In The Map of Bones, proof of Elsewhere was discovered in the form of Paloma, an untwinned young woman sent as an emissary. With the use of medicines from the before, they have ended twinning even though birth defects are still the norm. Cass, Piper and Zoe have teamed up with The Ringmaster, an ex-Council member to fight The General and Zach, who are tanking Omegas and have plans to bomb Elsewhere with the blast technology.

You chose this. I won't be made to feel guilty any more. I'm your twin. I grew up with you, and I'll die with you. But in between, I won't carry your crimes.

For all the evil Zach has done, I was still waiting with baited breath for his change of heart, yet his resentment for Cass is still strong. His selfishness does bring him to seek asylum in New Hobart, knowing that they would protect him for Cass's sake.

The resistance is at war with the Council and Francesca doesn't shy away from showing the sheer number of resulting deaths. There were a lot of battle scenes which isn't something I particularly enjoy reading and at times it felt it was impossible it could ever end well.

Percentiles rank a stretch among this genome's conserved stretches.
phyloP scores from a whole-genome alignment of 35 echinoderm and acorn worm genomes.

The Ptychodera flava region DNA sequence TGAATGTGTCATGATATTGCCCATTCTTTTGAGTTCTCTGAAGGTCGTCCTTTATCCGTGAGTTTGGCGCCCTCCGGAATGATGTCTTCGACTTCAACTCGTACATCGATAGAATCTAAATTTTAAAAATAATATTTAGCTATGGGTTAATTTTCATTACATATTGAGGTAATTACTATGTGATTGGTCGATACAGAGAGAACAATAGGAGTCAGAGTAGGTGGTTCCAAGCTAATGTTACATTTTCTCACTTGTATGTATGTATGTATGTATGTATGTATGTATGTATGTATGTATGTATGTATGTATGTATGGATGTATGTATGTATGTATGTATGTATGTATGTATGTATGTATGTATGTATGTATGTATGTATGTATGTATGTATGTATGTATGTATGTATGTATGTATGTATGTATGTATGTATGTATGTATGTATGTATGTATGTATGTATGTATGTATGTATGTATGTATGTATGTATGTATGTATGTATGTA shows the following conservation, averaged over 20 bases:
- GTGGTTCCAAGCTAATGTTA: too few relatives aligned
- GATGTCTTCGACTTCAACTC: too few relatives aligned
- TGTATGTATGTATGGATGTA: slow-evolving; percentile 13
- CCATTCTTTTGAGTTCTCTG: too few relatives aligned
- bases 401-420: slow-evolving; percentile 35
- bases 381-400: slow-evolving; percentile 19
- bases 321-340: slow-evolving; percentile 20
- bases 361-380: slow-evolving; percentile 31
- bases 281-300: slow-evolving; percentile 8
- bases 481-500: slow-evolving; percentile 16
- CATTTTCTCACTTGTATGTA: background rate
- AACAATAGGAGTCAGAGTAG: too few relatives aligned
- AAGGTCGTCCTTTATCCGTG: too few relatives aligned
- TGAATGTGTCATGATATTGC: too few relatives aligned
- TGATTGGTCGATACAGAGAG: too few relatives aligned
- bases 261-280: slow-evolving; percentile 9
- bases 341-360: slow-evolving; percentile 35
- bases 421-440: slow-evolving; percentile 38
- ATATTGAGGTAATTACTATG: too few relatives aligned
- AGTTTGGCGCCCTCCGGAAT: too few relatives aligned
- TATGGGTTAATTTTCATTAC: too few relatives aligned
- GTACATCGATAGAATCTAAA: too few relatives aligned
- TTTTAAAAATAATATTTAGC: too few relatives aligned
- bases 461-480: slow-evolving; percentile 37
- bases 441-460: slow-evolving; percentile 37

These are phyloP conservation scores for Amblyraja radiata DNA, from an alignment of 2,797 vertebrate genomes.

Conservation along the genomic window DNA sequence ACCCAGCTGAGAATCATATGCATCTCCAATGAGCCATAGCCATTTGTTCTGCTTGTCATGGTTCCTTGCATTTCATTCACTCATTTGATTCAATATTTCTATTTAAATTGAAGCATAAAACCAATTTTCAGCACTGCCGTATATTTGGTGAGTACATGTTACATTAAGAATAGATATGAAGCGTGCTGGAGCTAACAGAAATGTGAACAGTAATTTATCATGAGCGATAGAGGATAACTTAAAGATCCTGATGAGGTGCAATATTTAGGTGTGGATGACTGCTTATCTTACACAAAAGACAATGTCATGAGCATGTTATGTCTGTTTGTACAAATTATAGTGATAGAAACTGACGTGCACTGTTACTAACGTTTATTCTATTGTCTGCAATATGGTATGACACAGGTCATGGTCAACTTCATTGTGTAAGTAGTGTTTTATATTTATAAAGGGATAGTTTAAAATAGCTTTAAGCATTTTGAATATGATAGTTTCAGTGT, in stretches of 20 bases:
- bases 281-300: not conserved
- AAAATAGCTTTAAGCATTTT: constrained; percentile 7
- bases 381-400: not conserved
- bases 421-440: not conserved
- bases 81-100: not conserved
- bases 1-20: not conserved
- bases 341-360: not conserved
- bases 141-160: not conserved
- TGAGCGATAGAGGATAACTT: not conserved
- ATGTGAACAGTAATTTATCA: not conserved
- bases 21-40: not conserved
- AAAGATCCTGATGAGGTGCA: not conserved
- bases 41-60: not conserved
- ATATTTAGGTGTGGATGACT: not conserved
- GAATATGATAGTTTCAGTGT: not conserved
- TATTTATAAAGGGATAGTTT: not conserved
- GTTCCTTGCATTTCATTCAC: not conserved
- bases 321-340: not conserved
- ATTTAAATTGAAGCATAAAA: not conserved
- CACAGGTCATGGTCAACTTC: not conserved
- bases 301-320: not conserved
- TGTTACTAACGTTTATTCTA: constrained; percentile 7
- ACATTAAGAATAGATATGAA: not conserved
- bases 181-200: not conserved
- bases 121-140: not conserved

I thought the second book had done a good job of showing the fatal bond between twins and I would have liked that carried on a bit more during the battles. Because they were killing a lot of twins in the process but that was glossed over, except for a few times when Cass saw a vision of the twin's death. It's such a complex and conflicting thing, two lives so intertwined with each other. At times you can kind of see where Zach was coming from even though it doesn't forgive his acts.

There are still things worth fighting for. There's more to the world than fire and ash.

It seemed a bit inconsistent that twins were feeling more shared pain; if they were so affected by the others' health would those with a tanked twin not be suffering? At one point Cass tortures herself to get information out of Zach because he feels the same pain. It didn't quite all fit together for me this time.

I had hoped this final instalment would have been set in Elsewhere, instead it is just mentioned, a lot. There was also some repetition around the seers' visions of the blast and how it was inevitable, it could have done with a tighter edit to be a much pacier book, but I do think pacing has been the one issue throughout the trilogy that made it less than perfect.

The Forever Ship is published by Harper Voyager and is out now in hardback and ebook editions. Thanks go to the publisher for providing a copy for review via NetGalley.

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Disclosure: I received a copy of this book free of charge for review purposes only. Receipt of a book does not guarantee a review or endorsement. My reviews are my honest opinion and are not biased for the purpose of personal gain.